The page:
Textbook questions, chapter 2: 1, 2, 4

- better performance
- worse performance
- better performance
- worse performance

- regression and inference
- classification and prediction
- regression and prediction

- Lots of different answers here, try to collect the responses from students

- spam filters, credit application success, species (animals, plants) labelling,

spam filter: response: ham, spam; predictors: from, subject, words used, …; prediction problem

- performance in sports, characteristics that lead to exam scores,

performance in sports: response: fatigue; predictors: length of match, number of rallies, score differential, …; probably inference to understand problem, possibly prediction if need to identify players needing interventions

- grouping stamps, paintings, companies

Textbook question 7

```
Obs. X1 X2 X3 Distance(0, 0, 0) Y
---------------------------------------------
1 0 3 0 3 Red
2 2 0 0 2 Red
3 0 1 3 sqrt(10) ~ 3.2 Red
4 0 1 2 sqrt(5) ~ 2.2 Green
5 -1 0 1 sqrt(2) ~ 1.4 Green
6 1 1 1 sqrt(3) ~ 1.7 Red
```

Green. Observation #5 is the closest neighbor for K = 1.

Red, because it is the most common of the three responses

Red. Observations #2, 5, 6 are the closest neighbors for K = 3. 2 is Red, 5 is Green, and 6 is Red.

Complete these exercises by writing your responses into an Rmarkdown document. Give your Rmd file to another group member, outputting to `html`

and see if they can `knit`

it.

- Download the chocolates data set, and read into R (recommend using
`read_csv`

from the`tidyverse`

suite).

*About the data:* The chocolates data was compiled by students in a previous class of Prof Cook, by collecting nutrition information on the chocolates as listed on their internet sites. All numbers were normalised to be equivalent to a 100g serving. Units of measurement are listed in the variable name.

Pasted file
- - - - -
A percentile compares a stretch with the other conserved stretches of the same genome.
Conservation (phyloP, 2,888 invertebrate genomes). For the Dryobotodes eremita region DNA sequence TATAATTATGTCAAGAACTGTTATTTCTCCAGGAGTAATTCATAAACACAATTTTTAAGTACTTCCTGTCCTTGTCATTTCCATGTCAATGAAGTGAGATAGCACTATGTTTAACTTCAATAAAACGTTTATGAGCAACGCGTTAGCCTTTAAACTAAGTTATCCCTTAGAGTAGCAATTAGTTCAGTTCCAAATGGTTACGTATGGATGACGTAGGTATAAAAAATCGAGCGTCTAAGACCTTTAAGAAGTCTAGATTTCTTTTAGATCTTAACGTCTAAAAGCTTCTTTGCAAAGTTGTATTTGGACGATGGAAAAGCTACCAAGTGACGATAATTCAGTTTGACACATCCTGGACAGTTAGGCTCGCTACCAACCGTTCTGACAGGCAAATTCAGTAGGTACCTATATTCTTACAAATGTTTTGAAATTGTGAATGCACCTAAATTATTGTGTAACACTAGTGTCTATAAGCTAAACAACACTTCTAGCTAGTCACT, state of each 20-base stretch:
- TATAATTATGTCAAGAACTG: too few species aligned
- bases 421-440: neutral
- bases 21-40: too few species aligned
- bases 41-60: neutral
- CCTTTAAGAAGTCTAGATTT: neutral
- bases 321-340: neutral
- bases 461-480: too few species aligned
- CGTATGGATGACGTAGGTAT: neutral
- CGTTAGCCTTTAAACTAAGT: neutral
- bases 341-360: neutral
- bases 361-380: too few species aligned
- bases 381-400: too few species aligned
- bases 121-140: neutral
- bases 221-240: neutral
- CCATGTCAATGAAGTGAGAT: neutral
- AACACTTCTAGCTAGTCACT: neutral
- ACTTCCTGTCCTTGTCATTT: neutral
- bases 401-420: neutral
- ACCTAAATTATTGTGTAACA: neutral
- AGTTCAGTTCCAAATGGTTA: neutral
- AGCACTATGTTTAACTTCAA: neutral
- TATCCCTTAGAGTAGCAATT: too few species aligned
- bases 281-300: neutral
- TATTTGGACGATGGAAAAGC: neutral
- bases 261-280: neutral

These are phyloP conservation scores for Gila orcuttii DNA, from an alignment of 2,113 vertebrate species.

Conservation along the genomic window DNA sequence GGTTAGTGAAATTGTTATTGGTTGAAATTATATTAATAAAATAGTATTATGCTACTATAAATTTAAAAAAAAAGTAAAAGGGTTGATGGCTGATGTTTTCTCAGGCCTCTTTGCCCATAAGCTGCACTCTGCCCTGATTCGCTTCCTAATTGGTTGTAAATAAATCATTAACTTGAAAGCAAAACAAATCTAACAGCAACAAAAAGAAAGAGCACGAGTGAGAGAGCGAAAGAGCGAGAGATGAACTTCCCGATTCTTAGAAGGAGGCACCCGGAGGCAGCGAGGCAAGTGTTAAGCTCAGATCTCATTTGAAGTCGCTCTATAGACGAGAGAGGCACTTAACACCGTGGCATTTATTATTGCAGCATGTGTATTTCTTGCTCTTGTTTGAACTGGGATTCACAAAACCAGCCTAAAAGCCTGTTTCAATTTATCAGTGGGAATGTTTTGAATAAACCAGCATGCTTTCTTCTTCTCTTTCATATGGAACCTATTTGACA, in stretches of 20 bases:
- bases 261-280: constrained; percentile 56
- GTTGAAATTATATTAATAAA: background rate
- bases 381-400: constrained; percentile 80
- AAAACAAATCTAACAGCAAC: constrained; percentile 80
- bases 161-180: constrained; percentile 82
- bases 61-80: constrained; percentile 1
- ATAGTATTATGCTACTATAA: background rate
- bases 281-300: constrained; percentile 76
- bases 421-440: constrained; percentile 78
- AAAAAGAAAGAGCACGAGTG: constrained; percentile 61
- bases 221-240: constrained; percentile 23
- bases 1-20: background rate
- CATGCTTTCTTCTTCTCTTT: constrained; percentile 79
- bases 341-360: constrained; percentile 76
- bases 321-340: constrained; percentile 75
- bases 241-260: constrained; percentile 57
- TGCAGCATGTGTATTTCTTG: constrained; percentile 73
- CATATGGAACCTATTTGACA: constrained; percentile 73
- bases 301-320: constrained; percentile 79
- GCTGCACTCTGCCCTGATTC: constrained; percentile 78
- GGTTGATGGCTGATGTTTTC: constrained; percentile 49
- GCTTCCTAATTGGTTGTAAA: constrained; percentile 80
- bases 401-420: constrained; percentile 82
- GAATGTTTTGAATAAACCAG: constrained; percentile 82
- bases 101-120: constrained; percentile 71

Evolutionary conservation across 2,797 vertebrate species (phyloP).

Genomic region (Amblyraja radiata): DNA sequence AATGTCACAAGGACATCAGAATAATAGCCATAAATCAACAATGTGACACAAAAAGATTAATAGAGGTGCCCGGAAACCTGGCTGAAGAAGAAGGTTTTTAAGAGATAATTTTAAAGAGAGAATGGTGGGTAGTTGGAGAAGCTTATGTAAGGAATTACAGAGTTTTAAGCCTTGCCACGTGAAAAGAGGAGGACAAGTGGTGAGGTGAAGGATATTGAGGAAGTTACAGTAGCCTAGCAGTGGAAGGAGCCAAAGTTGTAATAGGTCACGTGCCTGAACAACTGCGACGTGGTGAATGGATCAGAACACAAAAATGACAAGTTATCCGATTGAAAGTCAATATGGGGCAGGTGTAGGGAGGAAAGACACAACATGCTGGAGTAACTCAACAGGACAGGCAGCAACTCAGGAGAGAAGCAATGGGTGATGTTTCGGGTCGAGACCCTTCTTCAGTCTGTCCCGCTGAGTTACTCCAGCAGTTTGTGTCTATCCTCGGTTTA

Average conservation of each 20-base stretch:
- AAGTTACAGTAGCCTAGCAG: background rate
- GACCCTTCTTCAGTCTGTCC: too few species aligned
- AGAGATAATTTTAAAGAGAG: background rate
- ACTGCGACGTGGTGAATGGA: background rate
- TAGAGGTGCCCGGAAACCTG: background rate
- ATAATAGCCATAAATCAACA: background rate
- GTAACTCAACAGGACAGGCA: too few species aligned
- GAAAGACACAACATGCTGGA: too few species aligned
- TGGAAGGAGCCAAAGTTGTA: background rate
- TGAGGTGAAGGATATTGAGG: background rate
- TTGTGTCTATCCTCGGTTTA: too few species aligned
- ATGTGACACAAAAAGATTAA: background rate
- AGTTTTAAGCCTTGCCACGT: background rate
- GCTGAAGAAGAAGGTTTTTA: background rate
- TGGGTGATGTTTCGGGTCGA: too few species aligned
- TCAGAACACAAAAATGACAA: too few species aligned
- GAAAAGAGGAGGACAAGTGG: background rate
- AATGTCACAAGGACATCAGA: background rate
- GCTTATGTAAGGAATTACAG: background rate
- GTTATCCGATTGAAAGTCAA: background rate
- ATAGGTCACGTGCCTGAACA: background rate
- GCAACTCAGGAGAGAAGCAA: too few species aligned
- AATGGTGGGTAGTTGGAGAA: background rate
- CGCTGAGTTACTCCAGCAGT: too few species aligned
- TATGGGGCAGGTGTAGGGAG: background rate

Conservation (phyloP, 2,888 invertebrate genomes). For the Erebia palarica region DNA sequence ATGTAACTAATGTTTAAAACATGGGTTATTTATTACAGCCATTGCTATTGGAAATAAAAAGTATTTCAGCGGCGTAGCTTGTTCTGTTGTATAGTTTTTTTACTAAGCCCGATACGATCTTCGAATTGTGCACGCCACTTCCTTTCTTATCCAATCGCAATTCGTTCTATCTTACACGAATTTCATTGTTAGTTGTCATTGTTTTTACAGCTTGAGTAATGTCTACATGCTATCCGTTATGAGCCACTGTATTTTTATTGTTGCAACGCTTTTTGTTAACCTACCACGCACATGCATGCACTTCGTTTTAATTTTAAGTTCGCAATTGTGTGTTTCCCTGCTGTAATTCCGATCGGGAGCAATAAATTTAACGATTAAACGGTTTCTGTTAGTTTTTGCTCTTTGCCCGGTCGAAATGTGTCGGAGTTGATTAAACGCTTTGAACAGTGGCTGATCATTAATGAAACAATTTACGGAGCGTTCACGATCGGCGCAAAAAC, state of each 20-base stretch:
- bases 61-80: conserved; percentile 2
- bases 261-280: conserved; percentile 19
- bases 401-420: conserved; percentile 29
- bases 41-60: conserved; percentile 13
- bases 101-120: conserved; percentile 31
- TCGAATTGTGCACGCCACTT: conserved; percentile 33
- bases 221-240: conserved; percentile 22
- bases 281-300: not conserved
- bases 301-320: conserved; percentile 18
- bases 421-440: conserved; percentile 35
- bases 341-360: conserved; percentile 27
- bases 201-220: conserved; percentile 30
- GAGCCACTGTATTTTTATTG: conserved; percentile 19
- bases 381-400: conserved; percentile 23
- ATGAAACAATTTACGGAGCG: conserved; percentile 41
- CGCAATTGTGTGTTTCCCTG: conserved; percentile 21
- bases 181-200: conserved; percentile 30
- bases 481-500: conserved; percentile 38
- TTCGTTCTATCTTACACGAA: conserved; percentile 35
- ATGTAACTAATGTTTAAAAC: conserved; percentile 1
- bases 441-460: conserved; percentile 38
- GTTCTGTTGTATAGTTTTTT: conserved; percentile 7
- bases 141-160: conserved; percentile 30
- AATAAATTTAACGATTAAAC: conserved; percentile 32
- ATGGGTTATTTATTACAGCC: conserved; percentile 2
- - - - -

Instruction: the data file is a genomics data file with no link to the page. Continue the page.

```
library(tidyverse)
choc <- read_csv("http://monba.dicook.org/data/chocolates.csv")
```

- Take a look at the type of variables in the data. If your question is “How do milk and dark chocolates differ?” what type of problem have you got?

*This is a classification problem.*

- Compute the means and standard deviations for milk and dark on each of the variables. Make a nice table summary. (Try using the pipe operator, with the wrangling verbs
`group_by`

and`summarise`

, and make the table with the`kableExtra`

package.)

```
library(kableExtra)
choc %>%
gather(var, value, Calories:Protein_g) %>%
group_by(Type, var) %>%
summarise(mean = mean(value), sd = sd(value)) %>%
arrange(var) %>%
kable(digits = 1) %>%
kable_styling(bootstrap_options = "striped", full_width = FALSE)
```

Type | var | mean | sd |
---|---|---|---|

Dark | CalFat | 356.1 | 65.5 |

Milk | CalFat | 273.8 | 63.3 |

Dark | Calories | 550.9 | 62.7 |

Milk | Calories | 527.0 | 57.6 |

Dark | Carbs_g | 45.7 | 14.1 |

Milk | Carbs_g | 57.3 | 8.0 |

Dark | Chol_mg | 4.5 | 7.4 |

Milk | Chol_mg | 14.6 | 9.3 |

Dark | Fiber_g | 7.4 | 3.8 |

Milk | Fiber_g | 2.3 | 1.8 |

Dark | Na_mg | 20.2 | 29.1 |

Milk | Na_mg | 76.5 | 44.5 |

Dark | Protein_g | 7.5 | 1.9 |

Milk | Protein_g | 6.7 | 1.4 |

Dark | SatFat_g | 22.7 | 7.7 |

Milk | SatFat_g | 18.3 | 5.4 |

Dark | Sugars_g | 31.1 | 15.0 |

Milk | Sugars_g | 48.5 | 15.8 |

Dark | TotFat_g | 40.0 | 7.4 |

Milk | TotFat_g | 31.5 | 4.3 |

- Make side-by-side boxplots for each of the variables, for type of chocolate. (Use the grammar of graphics in
`ggplot2`

.) Write a paragraph explaining how the type of chocolate differs nutritionally.

```
choc %>%
gather(var, value, Calories:Protein_g) %>%
ggplot(aes(x = Type, y = value)) +
geom_boxplot() +
facet_wrap(~ var, scales = "free_y")
```

*Milk chocolates are generally higher on sugar, cholesterol, sodium (Na) and carbs, but lower in calories from fat, and saturated fat. Dark chocolates tend to have more fibre.*

- Compute two sample t-tests for each of the variables. Which variable most distinguishes the chocolate type? (This may need to be done using the base R function.)

```
choc %>%
gather(var, value, Calories:Protein_g) %>%
rowid_to_column() %>%
spread(Type, value) %>%
group_by(var) %>%
summarise(p_val = t.test(Dark, Milk)$p.value) %>%
arrange(p_val)
# # A tibble: 10 x 2
# var p_val
# <chr> <dbl>
# 1 Fiber_g 1.48e-12
# 2 TotFat_g 1.12e- 9
# 3 Na_mg 6.62e- 8
# 4 CalFat 2.10e- 7
# 5 Chol_mg 2.28e- 6
# 6 Sugars_g 4.10e- 6
# 7 Carbs_g 4.44e- 6
# 8 SatFat_g 2.78e- 3
# 9 Protein_g 2.20e- 2
# 10 Calories 7.44e- 2
```

Fibre is the nutritional item that most distinguishes milk from dark chocolate.